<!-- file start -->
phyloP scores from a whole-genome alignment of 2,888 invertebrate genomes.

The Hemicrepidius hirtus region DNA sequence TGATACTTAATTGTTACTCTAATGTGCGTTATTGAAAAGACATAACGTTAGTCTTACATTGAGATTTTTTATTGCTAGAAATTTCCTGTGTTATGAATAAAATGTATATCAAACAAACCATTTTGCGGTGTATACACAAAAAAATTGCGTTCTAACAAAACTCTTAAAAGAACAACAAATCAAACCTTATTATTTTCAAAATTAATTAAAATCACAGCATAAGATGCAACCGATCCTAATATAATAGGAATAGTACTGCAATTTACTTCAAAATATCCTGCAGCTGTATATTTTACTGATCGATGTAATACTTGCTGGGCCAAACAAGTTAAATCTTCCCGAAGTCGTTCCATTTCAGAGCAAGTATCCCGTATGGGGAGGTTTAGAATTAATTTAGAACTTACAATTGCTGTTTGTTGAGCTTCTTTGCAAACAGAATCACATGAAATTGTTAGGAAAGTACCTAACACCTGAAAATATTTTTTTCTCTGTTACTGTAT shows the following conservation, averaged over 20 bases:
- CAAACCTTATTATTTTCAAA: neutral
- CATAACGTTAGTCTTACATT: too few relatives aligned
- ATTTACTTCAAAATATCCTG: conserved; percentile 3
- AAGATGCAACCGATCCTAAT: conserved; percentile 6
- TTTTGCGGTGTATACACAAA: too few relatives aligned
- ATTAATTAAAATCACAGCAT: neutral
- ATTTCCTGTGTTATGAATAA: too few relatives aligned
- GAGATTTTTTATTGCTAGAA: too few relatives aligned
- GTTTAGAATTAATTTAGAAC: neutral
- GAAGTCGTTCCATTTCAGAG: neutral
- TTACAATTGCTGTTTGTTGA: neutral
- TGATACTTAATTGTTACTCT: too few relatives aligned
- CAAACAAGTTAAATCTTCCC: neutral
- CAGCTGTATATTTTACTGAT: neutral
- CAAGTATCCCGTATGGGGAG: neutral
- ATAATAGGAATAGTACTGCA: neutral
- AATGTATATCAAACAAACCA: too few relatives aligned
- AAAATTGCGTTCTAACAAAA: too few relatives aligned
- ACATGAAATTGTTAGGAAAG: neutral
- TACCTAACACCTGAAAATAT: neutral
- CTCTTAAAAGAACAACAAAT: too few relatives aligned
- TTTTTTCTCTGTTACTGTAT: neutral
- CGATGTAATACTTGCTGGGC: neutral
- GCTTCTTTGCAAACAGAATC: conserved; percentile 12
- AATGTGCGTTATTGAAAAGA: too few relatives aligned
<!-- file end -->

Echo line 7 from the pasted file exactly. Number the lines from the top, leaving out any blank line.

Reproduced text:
- TTTTGCGGTGTATACACAAA: too few relatives aligned